How to Buy Right 48 Port 10GBASE-T Switch?

For recent years, the advent of 10Gbase-t copper solutions has seen growing adoption. Compared to fiber optics, copper has made great advances in latency and power consumption. 10Gbase-t is thus becoming more popular in network switches and servers. If you have not got any 10G switches, you should get 10Gbase-t switches, such as 12 port, 24 port, or 48 port 10gbase-t switches which are cost-effective 10g sfp+ copper switches for data centers. This post mainly talks about 48 port 10gbase-t switch.

Why You Need 48 Port 10gbase-t Switch?

Like other BASE-T technologies, 10gbase-t uses the standard RJ45 Ethernet jack. 10gbase-t is backward compatible, auto-negotiating between higher and lower speeds, thereby not forcing an all-at-once network equipment upgrade. It means that the 10G copper connections can also work with 1 Gigabit Ethernet devices without requiring any expensive hardware replacements. The ability to autonegotiate between 1 and 10 gigabit speeds allows 10gbase-t server upgrades to occur on an evolutionary, as-needed basis. Cat5/Cat5e are supported for 10 Gigabit speeds up to 100 meters.

48 port 10gbase-t switch

48 port 10gbase-t switches help to resolve the congestion issue between network edge and core, which is caused by the broader adoption of Gigabit-to-the-desktop. The utilizing of 48 port 10gbase-t switch provides more design flexibility and it can be used at the center of a small business network or as an aggregation/access switch in a larger organization. 48 port 10gbase-t switch is ideal for expanding network capacity, removing performance bottlenecks and support of premise expansion needs. In simply put, deploying 48 port 10gbase-t switch can be less expensive to install and maintain while meeting the requirements of most short-distance connections within a data center.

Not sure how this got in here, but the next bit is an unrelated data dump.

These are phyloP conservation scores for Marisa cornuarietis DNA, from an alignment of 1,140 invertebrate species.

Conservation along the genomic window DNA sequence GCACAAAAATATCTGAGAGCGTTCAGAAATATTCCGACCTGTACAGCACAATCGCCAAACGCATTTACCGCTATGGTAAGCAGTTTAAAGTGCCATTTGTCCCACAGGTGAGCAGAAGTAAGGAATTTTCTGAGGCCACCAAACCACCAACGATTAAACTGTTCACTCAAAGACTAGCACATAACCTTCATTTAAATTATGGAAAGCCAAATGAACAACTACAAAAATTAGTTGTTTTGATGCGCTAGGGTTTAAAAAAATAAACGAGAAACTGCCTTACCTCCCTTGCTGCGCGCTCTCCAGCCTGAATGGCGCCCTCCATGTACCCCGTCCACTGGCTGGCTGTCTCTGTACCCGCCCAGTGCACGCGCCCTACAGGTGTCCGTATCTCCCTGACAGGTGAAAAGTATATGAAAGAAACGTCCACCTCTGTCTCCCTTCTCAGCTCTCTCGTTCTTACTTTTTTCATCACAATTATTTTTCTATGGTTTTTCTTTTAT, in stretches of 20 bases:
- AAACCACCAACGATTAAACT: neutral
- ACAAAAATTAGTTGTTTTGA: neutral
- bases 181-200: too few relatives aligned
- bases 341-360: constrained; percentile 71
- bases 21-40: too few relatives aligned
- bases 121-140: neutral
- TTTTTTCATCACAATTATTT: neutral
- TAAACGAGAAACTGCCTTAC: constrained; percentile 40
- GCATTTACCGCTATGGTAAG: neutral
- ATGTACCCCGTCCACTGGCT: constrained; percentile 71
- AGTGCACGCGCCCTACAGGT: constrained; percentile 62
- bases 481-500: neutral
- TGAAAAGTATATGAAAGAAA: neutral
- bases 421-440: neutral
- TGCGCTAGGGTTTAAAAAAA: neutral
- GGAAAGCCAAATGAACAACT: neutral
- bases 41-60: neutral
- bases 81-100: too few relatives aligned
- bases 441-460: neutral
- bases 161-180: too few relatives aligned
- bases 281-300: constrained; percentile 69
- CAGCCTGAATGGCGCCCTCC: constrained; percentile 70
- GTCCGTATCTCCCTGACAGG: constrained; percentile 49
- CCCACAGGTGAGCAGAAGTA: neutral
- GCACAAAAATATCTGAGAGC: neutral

What to Consider When Buying 48 Port 10gbase-t Switch?

Once there is a need for 48 port 10gbase-t switch, you shall buy the right switch from multiple vendors on the market? Which should you buy? What to consider when buying 48 port 10gbase-t switch? Here would give some guidelines by providing a comparison among three 10gbase-t switches 48 port from different vendors—Cisco (Cisco SG550XG-48T), NETGEAR (NETGEAR XS748T-100NES) and FS (FS S5850-48T4Q).

Model Cisco SG550XG-48T NETGEAR XS748T-100NES FS S5850-48T4Q
Ports 48×10 Gigabit Ethernet 10GBase-T copper port; 2x 10 Gigabit Ethernet SFP+ (combo with 2 copper ports); 1x Gigabit Ethernet management port 44×10 Gigabit Ethernet 10GBase-T copper port; 4×10 Gigabit Ethernet SFP+ 48x 10 Gigabit Ethernet 10GBase-T copper port; 4×40 Gigabit Ethernet QSFP+; Management and Console Ports (RJ45)
Switching capacity 960 Gbps 960 Gbps 1.28Tbps
Forwarding performance 714.24 Mpps 714.2 Mpps 952.32Mpps
Packet Buffer 4 MB 3MB 9MB